Jonathan was in office for just six years, and people were expecting miracles from him. Jonathan’s critics are being unfair to him. Some of Jonathan’s critics need to undergo psychiatric tests.
Was it not even during Jonathan’s era that Lagos-Ibadan expressway that has become a deathtrap over the years was repaired and given a face lift; when Obasanjo a Yoruba man was President for eight years he abandoned that road. Not only that Obasanjo abandoned his own state, Ogun State. During Obasanjo’s time, roads in Ogun State were so terrible that whenever he came home from Abuja, he usually took a helicopter from Lagos to his Ota Farms and Abeokuta. Jonathan deserves respect. He should be given his dues. It is only in Nigeria that you see people who call themselves professors or PhD holders talking like children.
When Obasanjo was there, what did Obasanjo do for the South West? Nothing and I stand to be challenged. Apart from the construction of the Presidential Library which is his personal property, Obasanjo did nothing for the South West.
When Obasanjo was military Head of State, the only project he executed or got for the South West was the Ota Farm, which personally belongs to him. But today, when Obasanjo moves about, people eulogise him and give him awards. The same thing for IBB, Gowon and Abdusalam Abubakar; people sing praises of them, but what did all these past leaders achieve or do to transform their regions? Nothing. Go to the North, move into the hinterlands of the North; poverty, hunger, and underdevelopment are more pronounced there than in any other region in Nigeria, and yet the Northern region has produced more leaders than any other region in the country.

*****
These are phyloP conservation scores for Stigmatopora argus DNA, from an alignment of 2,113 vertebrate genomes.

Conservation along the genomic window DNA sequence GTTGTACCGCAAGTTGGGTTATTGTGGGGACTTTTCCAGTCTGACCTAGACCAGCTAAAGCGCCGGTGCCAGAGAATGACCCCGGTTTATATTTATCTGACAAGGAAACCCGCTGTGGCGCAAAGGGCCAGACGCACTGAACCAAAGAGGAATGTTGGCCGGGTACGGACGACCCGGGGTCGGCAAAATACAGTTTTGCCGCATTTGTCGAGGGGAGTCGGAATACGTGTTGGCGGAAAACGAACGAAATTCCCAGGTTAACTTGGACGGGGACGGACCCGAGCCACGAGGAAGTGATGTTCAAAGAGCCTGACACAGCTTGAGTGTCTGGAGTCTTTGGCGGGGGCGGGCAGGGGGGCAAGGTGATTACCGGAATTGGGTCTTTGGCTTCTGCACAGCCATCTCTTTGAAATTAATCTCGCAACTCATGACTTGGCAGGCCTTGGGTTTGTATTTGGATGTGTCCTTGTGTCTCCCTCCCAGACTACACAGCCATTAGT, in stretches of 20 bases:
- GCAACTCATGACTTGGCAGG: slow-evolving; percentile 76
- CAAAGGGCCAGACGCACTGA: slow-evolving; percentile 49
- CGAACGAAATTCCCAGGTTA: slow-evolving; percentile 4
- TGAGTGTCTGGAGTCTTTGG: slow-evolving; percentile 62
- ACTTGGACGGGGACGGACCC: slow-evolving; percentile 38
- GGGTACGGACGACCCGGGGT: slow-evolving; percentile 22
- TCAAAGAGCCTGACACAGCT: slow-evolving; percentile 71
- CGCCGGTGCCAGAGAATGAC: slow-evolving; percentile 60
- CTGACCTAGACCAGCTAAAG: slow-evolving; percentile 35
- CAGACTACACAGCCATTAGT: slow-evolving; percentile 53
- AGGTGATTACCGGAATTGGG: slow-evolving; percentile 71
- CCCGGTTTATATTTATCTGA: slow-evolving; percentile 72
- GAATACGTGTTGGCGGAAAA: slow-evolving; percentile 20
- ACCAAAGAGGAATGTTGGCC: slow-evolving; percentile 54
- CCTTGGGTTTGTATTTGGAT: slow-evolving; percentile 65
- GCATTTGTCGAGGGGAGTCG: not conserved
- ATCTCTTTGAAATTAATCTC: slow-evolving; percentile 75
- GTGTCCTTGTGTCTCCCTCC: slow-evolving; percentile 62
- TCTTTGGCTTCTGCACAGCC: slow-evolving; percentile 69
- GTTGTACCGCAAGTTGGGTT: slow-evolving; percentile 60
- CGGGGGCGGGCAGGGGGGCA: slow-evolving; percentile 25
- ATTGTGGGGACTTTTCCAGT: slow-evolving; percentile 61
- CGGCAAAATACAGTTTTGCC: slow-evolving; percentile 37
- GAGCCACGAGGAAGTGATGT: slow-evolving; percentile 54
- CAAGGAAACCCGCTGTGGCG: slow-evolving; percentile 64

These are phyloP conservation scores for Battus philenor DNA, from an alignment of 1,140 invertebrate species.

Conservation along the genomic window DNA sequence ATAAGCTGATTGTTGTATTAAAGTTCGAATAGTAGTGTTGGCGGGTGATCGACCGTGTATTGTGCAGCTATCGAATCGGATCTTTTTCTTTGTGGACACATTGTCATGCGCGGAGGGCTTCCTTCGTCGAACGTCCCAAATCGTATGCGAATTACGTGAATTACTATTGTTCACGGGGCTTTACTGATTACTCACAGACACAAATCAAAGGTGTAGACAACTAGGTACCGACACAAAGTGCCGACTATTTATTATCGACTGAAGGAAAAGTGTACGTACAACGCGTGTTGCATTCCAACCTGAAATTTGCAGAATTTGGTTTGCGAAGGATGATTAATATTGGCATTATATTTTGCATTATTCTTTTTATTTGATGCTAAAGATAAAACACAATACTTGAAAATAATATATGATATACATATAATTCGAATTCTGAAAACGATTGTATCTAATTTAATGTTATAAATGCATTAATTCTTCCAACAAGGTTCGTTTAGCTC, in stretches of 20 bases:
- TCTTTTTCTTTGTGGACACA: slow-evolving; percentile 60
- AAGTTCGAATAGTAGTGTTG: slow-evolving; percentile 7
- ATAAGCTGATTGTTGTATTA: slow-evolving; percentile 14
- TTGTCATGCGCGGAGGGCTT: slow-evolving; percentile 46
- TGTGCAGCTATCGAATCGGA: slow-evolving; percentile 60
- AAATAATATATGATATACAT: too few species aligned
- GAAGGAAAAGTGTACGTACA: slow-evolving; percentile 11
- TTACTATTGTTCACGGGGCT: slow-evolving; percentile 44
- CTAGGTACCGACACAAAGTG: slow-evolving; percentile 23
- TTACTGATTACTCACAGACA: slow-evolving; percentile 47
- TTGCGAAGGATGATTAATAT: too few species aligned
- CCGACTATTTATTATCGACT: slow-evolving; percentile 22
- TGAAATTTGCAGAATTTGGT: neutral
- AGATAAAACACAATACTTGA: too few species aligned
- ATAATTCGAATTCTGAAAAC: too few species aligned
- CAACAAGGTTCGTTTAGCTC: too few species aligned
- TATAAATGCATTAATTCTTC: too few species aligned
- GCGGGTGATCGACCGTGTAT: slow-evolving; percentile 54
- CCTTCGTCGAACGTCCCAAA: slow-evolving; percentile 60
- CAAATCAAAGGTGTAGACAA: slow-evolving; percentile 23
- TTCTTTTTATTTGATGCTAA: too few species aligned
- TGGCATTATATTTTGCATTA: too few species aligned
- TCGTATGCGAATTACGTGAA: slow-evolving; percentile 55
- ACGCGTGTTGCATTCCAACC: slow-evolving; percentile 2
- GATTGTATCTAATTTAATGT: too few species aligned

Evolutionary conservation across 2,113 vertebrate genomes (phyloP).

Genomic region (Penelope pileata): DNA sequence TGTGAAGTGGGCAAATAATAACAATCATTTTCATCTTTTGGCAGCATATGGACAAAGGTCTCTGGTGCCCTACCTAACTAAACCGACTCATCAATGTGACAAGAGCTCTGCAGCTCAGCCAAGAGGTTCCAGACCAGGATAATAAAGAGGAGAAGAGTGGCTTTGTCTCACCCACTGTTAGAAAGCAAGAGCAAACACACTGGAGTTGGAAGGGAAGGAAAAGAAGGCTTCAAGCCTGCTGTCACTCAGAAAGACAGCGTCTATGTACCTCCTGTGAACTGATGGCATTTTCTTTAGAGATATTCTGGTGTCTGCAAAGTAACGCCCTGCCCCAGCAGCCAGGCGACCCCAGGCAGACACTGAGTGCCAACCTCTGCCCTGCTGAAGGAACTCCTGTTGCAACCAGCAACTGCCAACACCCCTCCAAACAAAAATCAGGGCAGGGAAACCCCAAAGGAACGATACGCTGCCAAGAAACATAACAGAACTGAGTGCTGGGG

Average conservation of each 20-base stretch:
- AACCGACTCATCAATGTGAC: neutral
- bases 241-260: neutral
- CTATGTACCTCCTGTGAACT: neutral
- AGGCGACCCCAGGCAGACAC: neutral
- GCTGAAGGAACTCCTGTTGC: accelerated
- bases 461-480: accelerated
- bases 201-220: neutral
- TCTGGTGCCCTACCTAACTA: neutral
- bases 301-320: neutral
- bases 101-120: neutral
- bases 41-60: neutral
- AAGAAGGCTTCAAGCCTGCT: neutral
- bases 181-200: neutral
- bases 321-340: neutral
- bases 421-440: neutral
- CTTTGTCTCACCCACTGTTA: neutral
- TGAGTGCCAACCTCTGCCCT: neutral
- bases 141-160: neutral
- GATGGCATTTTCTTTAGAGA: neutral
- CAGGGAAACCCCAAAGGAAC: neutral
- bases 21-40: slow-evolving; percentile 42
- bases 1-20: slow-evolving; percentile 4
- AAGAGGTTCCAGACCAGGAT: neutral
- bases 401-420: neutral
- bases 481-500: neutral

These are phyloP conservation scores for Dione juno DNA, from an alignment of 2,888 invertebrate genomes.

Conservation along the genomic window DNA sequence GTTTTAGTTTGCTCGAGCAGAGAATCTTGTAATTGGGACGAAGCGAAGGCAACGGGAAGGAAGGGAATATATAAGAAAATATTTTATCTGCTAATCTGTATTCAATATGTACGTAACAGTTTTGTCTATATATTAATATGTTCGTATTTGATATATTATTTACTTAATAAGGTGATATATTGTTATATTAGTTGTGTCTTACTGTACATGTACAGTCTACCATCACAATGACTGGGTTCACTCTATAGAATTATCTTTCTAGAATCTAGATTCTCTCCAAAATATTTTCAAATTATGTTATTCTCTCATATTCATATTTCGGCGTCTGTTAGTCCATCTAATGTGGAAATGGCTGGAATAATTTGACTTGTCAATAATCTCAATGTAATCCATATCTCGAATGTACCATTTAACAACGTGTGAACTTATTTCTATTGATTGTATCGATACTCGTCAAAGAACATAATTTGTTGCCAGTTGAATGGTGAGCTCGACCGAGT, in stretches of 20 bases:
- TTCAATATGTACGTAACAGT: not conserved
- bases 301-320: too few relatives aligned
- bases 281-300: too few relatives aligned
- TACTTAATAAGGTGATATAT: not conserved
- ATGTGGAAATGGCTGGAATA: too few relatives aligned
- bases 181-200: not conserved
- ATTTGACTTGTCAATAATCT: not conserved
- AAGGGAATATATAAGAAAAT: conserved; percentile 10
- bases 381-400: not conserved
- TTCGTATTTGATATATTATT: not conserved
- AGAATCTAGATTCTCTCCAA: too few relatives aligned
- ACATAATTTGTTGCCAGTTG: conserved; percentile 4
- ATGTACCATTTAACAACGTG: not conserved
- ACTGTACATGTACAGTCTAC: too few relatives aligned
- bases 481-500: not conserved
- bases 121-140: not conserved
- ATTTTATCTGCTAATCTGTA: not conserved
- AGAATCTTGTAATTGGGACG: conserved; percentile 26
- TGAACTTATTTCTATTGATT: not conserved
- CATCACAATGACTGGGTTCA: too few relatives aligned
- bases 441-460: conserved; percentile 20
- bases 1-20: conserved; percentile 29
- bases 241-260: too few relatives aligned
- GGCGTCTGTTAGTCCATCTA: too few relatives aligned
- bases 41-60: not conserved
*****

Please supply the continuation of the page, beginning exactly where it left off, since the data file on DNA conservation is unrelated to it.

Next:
People should stop their provocative attitudes on Jonathan. They are being unfair to the man. Jonathan deserves the same respect being given to Gowon, IBB and Obasanjo. Nigerians should give him his dues.
On Chief E. K. Clark, I want to say enough is enough. People should stop disrespecting Clark; Papa Clark is our hero, our own icon. Clark is a selfless leader who loves the people of Niger-Delta and the people also love him and that’s why they accept him as their leader.
But Chief E. K. Clark was accused of making so much money during Jonathan’s era that he even built a private university, married a new wife and …
Yes, what’s wrong with that? Is Pa E. K. Clark at 90 too young to own a private university? Do these people talk rubbish about the old man know about E.K. Clark’s pedigree? Chief E. K. Clark is an accomplished Nigerian. He was a former state commissioner. He was also a former senator and he was also a former minister of the Federal Republic of Nigeria. Clark is also the foremost Ijaw leader. Are these people saying a man with such prestigious record and credentials can’t own a private university? This is why I said earlier that some of these critics need to undergo psychiatric tests.